Carolin Moessnang, Sarah Baumeister, Julian Tillmann, David Goyard, Tony Charman, Sara Ambrosino, Simon Baron-Cohen, Christian Beckmann, Sven Bölte, Carsten Bours, Daisy Crawley, Flavio Dell’Acqua, Sarah Durston, Christine Ecker, Vincent Frouin, Hannah Hayward, Rosemary Holt, Mark Johnson, Emily Jones, Meng-Chuan Lai, Michael V. Lombardo, Luke Mason, Marianne Oldenhinkel, Antonio Persico, Antonia San José Cáceres, Will Spooren, Eva Loth, Declan G. M. Murphy, Jan K. Buitelaar, Tobias Banaschewski, Daniel Brandeis, Heike Tost, Andreas Meyer-Lindenberg, the EU-AIMS LEAP group
Molecular Autism
Publication year: 2020


Background: Autism spectrum disorder (ASD) is a neurodevelopmental condition with key deficits in social functioning. It is widely assumed that the biological underpinnings of social impairment are neurofunctional alterations in the “social brain,” a neural circuitry involved in inferring the mental state of a social partner. However, previous evidence comes from small-scale studies and findings have been mixed. We therefore carried out the to- date largest study on neural correlates of mentalizing in ASD.

Methods: As part of the Longitudinal European Autism Project, we performed functional magnetic resonance imaging at six European sites in a large, well-powered, and deeply phenotyped sample of individuals with ASD (N = 205) and typically developing (TD) individuals (N = 189) aged 6 to 30 years. We presented an animated shapes task to assess and comprehensively characterize social brain activation during mentalizing. We tested for effects of age, diagnosis, and their association with symptom measures, including a continuous measure of autistic traits.

Results: We observed robust effects of task. Within the ASD sample, autistic traits were moderately associated with functional activation in one of the key regions of the social brain, the dorsomedial prefrontal cortex. However, there were no significant effects of diagnosis on task performance and no effects of age and diagnosis on social brain responses. Besides a lack of mean group differences, our data provide no evidence for meaningful differences in the distribution of brain response measures. Extensive control analyses suggest that the lack of case-control differences was not due to a variety of potential confounders.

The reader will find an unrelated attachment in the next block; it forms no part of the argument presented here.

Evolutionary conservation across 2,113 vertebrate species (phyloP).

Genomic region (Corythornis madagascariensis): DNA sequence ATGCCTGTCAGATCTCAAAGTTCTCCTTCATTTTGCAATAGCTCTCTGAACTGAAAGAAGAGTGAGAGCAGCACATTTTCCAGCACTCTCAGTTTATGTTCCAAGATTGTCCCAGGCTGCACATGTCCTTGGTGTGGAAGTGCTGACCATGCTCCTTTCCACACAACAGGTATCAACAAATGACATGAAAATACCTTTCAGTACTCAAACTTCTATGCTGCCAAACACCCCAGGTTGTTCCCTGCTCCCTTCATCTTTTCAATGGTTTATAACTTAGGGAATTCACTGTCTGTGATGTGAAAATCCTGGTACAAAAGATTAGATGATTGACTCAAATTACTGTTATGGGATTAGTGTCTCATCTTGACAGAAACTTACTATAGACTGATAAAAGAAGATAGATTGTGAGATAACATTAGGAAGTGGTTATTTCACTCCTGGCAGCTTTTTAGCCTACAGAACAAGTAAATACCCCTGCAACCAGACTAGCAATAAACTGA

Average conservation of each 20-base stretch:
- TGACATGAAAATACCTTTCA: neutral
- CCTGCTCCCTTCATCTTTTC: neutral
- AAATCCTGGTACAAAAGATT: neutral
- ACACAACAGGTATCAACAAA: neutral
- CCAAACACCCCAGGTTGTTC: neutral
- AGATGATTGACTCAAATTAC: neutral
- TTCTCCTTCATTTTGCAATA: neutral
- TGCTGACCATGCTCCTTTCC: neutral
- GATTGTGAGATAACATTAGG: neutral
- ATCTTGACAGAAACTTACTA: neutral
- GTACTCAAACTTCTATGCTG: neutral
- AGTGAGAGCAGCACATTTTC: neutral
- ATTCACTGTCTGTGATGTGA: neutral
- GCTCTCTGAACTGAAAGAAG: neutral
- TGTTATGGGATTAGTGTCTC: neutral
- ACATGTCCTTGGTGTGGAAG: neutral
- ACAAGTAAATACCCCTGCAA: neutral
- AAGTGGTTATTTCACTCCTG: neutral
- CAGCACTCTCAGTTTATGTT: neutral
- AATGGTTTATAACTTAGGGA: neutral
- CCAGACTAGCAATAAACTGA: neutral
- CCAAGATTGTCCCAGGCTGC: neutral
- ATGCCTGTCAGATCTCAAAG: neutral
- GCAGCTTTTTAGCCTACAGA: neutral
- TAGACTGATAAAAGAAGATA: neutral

Conclusions: Contrary to prior reports, this large-scale study does not support the assumption that altered social brain activation during mentalizing forms a common neural marker of ASD, at least with the paradigm we employed. Yet, autistic individuals show socio-behavioral deficits. Our work therefore highlights the need to interrogate social brain function with other brain measures, such as connectivity and network-based approaches, using other paradigms, or applying complementary analysis approaches to assess individual differences in this heterogeneous condition.

Keywords: Autism, Autism spectrum disorder, Social brain, fMRI, Mentalizing, Theory of mind, Animated shapes, Development, Multi-site


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